The Wonderful History of Balanchine's Nutcracker
I used to be one of those crazy people who danced in 500 performances of The Nutcracker every year. Now I’m an even crazier person who goes to watch 500 performances of The Nutcracker every year. And as someone who’s seen all kinds of versions from all kinds of angles, I can tell you that few Nutcrackers compare to the marvelous confection George Balanchine choreographed for New York City Ballet in 1954.
NYCB in the snow scene from Balanchine’s Nutcracker (photo by Paul Kolnik)
Odds are you know the Balanchine Nut pretty well, thanks to the 1993 film version starring one Macaulay Culkin. But do you know the history of the production?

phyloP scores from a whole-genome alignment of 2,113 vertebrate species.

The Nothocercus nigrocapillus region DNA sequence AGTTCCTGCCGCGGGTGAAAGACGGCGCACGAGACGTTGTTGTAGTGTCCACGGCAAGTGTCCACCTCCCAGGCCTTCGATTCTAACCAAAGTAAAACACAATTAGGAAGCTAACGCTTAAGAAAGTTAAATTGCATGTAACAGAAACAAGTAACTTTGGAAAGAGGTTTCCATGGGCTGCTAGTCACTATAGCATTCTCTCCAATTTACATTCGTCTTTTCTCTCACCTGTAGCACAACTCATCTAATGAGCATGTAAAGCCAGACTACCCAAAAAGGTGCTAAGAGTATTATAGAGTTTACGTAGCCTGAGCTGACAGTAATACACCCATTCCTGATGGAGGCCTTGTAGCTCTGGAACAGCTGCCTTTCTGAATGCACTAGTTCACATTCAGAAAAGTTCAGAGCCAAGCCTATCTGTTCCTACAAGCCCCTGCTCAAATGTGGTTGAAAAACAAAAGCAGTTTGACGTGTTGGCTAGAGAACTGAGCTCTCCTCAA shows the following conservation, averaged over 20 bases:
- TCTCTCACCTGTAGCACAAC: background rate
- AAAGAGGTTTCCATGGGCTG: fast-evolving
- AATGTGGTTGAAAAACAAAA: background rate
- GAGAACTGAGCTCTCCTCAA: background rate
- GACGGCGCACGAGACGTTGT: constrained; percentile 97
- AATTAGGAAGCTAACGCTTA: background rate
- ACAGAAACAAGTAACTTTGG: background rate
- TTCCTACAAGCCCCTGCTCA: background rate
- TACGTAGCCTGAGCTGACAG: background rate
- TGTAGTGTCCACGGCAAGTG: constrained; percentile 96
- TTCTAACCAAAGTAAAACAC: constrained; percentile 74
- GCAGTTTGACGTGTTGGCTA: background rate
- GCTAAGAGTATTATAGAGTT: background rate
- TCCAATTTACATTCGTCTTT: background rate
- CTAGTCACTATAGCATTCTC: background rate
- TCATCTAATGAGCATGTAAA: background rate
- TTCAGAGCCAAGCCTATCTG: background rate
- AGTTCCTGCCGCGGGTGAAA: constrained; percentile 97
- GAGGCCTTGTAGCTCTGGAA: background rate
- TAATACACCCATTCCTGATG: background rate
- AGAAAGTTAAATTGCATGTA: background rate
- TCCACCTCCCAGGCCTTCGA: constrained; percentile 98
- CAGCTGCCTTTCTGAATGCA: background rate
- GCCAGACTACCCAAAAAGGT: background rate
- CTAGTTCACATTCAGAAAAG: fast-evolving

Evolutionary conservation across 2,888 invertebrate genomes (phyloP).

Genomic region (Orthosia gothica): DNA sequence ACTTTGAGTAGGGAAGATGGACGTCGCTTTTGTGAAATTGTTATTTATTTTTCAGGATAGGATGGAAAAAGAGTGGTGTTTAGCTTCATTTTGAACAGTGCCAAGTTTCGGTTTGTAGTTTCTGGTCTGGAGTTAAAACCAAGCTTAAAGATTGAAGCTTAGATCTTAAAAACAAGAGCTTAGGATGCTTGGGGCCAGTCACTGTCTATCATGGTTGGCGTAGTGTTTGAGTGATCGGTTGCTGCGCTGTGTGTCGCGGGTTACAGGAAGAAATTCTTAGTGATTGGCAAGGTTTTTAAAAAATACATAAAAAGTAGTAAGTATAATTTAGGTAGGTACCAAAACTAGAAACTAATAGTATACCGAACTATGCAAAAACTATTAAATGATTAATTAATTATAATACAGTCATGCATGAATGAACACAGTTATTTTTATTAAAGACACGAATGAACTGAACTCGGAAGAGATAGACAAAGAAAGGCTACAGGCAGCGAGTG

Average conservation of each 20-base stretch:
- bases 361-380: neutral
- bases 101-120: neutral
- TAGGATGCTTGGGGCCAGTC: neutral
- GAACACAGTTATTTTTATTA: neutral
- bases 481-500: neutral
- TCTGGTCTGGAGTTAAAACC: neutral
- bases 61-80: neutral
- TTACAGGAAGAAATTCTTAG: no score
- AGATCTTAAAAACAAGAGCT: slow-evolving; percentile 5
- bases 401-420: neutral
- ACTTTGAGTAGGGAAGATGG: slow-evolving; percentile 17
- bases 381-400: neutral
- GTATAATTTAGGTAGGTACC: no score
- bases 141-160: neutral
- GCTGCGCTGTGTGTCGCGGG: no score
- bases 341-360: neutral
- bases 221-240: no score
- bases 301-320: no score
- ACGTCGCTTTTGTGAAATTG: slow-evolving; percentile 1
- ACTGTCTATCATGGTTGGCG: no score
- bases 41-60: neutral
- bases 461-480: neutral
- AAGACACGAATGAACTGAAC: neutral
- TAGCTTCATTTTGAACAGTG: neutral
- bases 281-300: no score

Turns out, it’s totally fascinating. Dance writer Laura Jacobs recently penned a wonderful story for Vanity Fair about how this Nutcracker came to be, and it’s full of gems. Did you know that there’s a trap under the Koch Theater stage constructed specifically for the giant tree? That Balanchine lifted the Candy Cane divertissement straight out of the Mariinsky Ballet Nutcracker he performed in as a young dancer? That the cape the Grandmother wears today is from the original 1954 production? That before the Arabian dance became an awesomely slinky solo for a woman, it starred a man with a hookah and four little girls dressed as parrots (!!!)?
There’s a heck of a lot more where that came from: Read the whole story here. And once visions of sugar plums are dancing in your heads, watch the Sugar Plum pas de deux from the film version, starring Darci Kistler and Damian Woetzel, below.
Happy Nutcracker, everybody!